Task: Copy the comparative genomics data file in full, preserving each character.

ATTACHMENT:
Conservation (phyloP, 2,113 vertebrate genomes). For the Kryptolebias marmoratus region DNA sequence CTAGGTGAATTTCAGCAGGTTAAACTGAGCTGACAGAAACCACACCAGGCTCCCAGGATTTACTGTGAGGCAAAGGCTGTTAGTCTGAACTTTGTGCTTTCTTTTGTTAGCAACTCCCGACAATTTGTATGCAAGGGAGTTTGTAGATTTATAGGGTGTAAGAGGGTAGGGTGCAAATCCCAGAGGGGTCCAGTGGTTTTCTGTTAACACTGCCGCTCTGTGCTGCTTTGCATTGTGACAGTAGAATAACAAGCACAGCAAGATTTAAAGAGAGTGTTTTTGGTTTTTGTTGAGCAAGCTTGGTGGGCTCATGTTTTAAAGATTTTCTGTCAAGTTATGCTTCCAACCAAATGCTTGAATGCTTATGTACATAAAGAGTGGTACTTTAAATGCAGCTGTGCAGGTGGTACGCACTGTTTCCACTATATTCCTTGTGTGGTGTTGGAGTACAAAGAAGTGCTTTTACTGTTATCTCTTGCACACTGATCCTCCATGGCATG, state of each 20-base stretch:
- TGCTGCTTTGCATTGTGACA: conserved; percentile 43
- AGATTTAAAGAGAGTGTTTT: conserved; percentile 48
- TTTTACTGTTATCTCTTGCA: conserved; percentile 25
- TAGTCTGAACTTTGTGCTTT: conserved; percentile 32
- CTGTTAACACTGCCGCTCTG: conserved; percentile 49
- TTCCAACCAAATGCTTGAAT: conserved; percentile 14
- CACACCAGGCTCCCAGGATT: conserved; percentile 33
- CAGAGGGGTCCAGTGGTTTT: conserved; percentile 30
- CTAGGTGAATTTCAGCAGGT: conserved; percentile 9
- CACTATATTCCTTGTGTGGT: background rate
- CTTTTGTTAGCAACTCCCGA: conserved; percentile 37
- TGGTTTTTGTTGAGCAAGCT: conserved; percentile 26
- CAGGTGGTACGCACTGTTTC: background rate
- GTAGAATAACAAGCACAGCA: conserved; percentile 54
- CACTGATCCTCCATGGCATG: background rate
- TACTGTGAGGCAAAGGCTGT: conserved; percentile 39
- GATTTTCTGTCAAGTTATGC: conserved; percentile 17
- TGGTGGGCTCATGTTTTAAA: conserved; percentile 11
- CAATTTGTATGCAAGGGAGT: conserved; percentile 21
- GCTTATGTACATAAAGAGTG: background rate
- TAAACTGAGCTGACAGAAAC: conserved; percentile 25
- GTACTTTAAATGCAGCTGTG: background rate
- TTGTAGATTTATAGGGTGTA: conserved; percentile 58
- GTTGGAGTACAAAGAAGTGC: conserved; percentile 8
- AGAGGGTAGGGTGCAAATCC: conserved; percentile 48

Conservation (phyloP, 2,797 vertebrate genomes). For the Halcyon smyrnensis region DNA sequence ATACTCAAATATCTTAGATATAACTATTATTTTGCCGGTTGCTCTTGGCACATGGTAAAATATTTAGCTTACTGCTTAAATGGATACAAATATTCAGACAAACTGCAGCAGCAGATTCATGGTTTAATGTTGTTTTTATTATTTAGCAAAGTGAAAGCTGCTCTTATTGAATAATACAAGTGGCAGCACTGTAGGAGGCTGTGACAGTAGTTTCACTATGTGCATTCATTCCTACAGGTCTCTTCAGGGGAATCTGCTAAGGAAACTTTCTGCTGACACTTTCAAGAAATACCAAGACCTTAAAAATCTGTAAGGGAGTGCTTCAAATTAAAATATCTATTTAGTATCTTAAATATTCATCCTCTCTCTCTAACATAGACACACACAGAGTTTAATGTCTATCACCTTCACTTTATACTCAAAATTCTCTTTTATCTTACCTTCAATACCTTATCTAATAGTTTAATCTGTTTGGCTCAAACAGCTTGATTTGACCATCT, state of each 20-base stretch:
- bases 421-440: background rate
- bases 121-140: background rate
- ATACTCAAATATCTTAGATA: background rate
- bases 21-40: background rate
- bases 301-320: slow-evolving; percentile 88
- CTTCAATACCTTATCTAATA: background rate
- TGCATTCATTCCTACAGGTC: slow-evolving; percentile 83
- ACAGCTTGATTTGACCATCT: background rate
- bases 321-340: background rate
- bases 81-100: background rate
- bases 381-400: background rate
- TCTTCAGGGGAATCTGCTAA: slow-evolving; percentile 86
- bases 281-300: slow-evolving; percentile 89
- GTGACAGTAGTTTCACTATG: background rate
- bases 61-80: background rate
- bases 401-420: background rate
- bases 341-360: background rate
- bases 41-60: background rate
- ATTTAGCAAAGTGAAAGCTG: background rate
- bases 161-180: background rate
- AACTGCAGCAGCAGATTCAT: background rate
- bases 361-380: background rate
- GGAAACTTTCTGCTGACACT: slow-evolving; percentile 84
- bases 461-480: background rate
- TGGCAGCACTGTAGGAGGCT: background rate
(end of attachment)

Conservation (phyloP, 2,113 vertebrate genomes). For the Kryptolebias marmoratus region DNA sequence CTAGGTGAATTTCAGCAGGTTAAACTGAGCTGACAGAAACCACACCAGGCTCCCAGGATTTACTGTGAGGCAAAGGCTGTTAGTCTGAACTTTGTGCTTTCTTTTGTTAGCAACTCCCGACAATTTGTATGCAAGGGAGTTTGTAGATTTATAGGGTGTAAGAGGGTAGGGTGCAAATCCCAGAGGGGTCCAGTGGTTTTCTGTTAACACTGCCGCTCTGTGCTGCTTTGCATTGTGACAGTAGAATAACAAGCACAGCAAGATTTAAAGAGAGTGTTTTTGGTTTTTGTTGAGCAAGCTTGGTGGGCTCATGTTTTAAAGATTTTCTGTCAAGTTATGCTTCCAACCAAATGCTTGAATGCTTATGTACATAAAGAGTGGTACTTTAAATGCAGCTGTGCAGGTGGTACGCACTGTTTCCACTATATTCCTTGTGTGGTGTTGGAGTACAAAGAAGTGCTTTTACTGTTATCTCTTGCACACTGATCCTCCATGGCATG, state of each 20-base stretch:
- TGCTGCTTTGCATTGTGACA: conserved; percentile 43
- AGATTTAAAGAGAGTGTTTT: conserved; percentile 48
- TTTTACTGTTATCTCTTGCA: conserved; percentile 25
- TAGTCTGAACTTTGTGCTTT: conserved; percentile 32
- CTGTTAACACTGCCGCTCTG: conserved; percentile 49
- TTCCAACCAAATGCTTGAAT: conserved; percentile 14
- CACACCAGGCTCCCAGGATT: conserved; percentile 33
- CAGAGGGGTCCAGTGGTTTT: conserved; percentile 30
- CTAGGTGAATTTCAGCAGGT: conserved; percentile 9
- CACTATATTCCTTGTGTGGT: background rate
- CTTTTGTTAGCAACTCCCGA: conserved; percentile 37
- TGGTTTTTGTTGAGCAAGCT: conserved; percentile 26
- CAGGTGGTACGCACTGTTTC: background rate
- GTAGAATAACAAGCACAGCA: conserved; percentile 54
- CACTGATCCTCCATGGCATG: background rate
- TACTGTGAGGCAAAGGCTGT: conserved; percentile 39
- GATTTTCTGTCAAGTTATGC: conserved; percentile 17
- TGGTGGGCTCATGTTTTAAA: conserved; percentile 11
- CAATTTGTATGCAAGGGAGT: conserved; percentile 21
- GCTTATGTACATAAAGAGTG: background rate
- TAAACTGAGCTGACAGAAAC: conserved; percentile 25
- GTACTTTAAATGCAGCTGTG: background rate
- TTGTAGATTTATAGGGTGTA: conserved; percentile 58
- GTTGGAGTACAAAGAAGTGC: conserved; percentile 8
- AGAGGGTAGGGTGCAAATCC: conserved; percentile 48

Conservation (phyloP, 2,797 vertebrate genomes). For the Halcyon smyrnensis region DNA sequence ATACTCAAATATCTTAGATATAACTATTATTTTGCCGGTTGCTCTTGGCACATGGTAAAATATTTAGCTTACTGCTTAAATGGATACAAATATTCAGACAAACTGCAGCAGCAGATTCATGGTTTAATGTTGTTTTTATTATTTAGCAAAGTGAAAGCTGCTCTTATTGAATAATACAAGTGGCAGCACTGTAGGAGGCTGTGACAGTAGTTTCACTATGTGCATTCATTCCTACAGGTCTCTTCAGGGGAATCTGCTAAGGAAACTTTCTGCTGACACTTTCAAGAAATACCAAGACCTTAAAAATCTGTAAGGGAGTGCTTCAAATTAAAATATCTATTTAGTATCTTAAATATTCATCCTCTCTCTCTAACATAGACACACACAGAGTTTAATGTCTATCACCTTCACTTTATACTCAAAATTCTCTTTTATCTTACCTTCAATACCTTATCTAATAGTTTAATCTGTTTGGCTCAAACAGCTTGATTTGACCATCT, state of each 20-base stretch:
- bases 421-440: background rate
- bases 121-140: background rate
- ATACTCAAATATCTTAGATA: background rate
- bases 21-40: background rate
- bases 301-320: slow-evolving; percentile 88
- CTTCAATACCTTATCTAATA: background rate
- TGCATTCATTCCTACAGGTC: slow-evolving; percentile 83
- ACAGCTTGATTTGACCATCT: background rate
- bases 321-340: background rate
- bases 81-100: background rate
- bases 381-400: background rate
- TCTTCAGGGGAATCTGCTAA: slow-evolving; percentile 86
- bases 281-300: slow-evolving; percentile 89
- GTGACAGTAGTTTCACTATG: background rate
- bases 61-80: background rate
- bases 401-420: background rate
- bases 341-360: background rate
- bases 41-60: background rate
- ATTTAGCAAAGTGAAAGCTG: background rate
- bases 161-180: background rate
- AACTGCAGCAGCAGATTCAT: background rate
- bases 361-380: background rate
- GGAAACTTTCTGCTGACACT: slow-evolving; percentile 84
- bases 461-480: background rate
- TGGCAGCACTGTAGGAGGCT: background rate